My recording of the
month, without a shadow of a doubt.
The Xyrion Trio is new to me as an ensemble
(although not individual names).
Formed in 2001, this
all-female group clearly shows deep
affinity with the music of Beethoven.
A complete series of trios from his
source is to be welcomed, and nearly
unreservedly at that.
The so-called 'Ghost'
Trio is one of the best known of this
side of Beethoven's output - second
only probably to the 'Archduke'. The
first movement is marked 'Allegro vivace
e con brio' and it is certainly that
here – nearer a Presto, in fact. It
carries more than its fair share of
excitement, an excitement projected
all the more forcefully by the Xyrion
Trio's unanimity of ensemble and interpretative
thought. Nods towards the authentic
in low-vibrato violin playing work well.
The 'Largo assai ed espressivo' slow
movement includes moments of real mystery
and – importantly – spontaneity, despite
the studio origin of this disc. Interestingly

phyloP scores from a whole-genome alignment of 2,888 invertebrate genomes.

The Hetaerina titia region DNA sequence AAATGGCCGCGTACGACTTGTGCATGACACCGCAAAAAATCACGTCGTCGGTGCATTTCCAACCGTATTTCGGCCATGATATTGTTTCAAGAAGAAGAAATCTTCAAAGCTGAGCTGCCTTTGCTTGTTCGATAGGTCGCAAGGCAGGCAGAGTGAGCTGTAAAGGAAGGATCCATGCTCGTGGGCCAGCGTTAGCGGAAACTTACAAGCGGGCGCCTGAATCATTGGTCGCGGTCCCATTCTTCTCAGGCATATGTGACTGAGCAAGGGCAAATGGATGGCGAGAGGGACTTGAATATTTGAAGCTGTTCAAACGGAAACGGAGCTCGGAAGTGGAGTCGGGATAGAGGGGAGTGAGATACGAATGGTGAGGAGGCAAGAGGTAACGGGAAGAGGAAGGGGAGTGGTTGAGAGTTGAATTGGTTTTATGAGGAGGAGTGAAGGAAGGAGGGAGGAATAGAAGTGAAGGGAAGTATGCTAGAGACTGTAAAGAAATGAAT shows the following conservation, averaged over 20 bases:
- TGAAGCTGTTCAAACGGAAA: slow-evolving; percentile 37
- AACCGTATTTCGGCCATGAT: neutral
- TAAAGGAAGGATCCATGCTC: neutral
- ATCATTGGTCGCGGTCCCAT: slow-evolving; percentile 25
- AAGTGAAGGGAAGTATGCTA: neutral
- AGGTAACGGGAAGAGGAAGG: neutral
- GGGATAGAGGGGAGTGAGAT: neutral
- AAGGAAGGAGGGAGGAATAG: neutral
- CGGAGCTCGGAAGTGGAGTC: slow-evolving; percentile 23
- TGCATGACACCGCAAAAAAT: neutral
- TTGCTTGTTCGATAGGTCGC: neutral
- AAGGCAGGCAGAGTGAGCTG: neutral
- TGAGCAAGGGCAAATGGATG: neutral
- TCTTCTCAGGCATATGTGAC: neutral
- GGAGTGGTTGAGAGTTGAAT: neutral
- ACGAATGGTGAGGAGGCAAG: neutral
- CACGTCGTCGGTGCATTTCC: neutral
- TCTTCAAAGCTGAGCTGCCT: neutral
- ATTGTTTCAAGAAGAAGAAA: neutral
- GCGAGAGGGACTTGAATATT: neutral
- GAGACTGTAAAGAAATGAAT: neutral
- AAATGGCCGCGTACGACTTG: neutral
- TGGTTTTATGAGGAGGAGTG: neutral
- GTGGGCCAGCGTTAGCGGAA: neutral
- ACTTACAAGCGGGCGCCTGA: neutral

the Trio makes a point of relating the
Presto finale to the slow movement whenever
they can. Yet what pervades this finale
is an entirely apt sense of youthful
The second Trio of
Op. 70 is less well-known. The Xyrion
play with real belief in the work's
merits. The Poco sostenuto introduction
has a real sense of breadth and anticipation
before the first movement proper, which
begins with gritty cello playing marked
by its determination. The Xyrion has
the musical wherewithal to enjoy the
moments of respite and still preserve
the movement's structural integrity.
The gentle, appealing
Allegretto that follows has a wonderfully
evocative, hesitant close that leads
into the Allegretto ma non troppo -
note there is no 'real ' slow movement
to this Trio. Maria Kliegel's cello
'stretches' the initial melody into
life. There is the intimacy of chamber
invention present here in every bar,
an intimacy that acts in contrast to
the vigour of the finale. The Trio evidently
enjoys the shifting emotions of this
The Op. 44 Variations
form a delightful way to close this
well-filled release. The Theme is ultra-simple,
given out in octaves. There are challenges
here – note the deceptive ease of Kliegel's
cello in the Fourth Variation, where
decorations are dispatched with deceptive
ease. The Seventh Variation is in E
flat minor and again Kliegel impresses,
her cello singing in best lachrimose
manner ... and Bieler's continuation
hardly disappoints, either. The Trio
treats this work as seriously as the
Op. 70 ‘meat’ of the disc, and it pays
off in spades.
A wonderful disc, well
recorded and containing some magnificent
playing. Do hear this.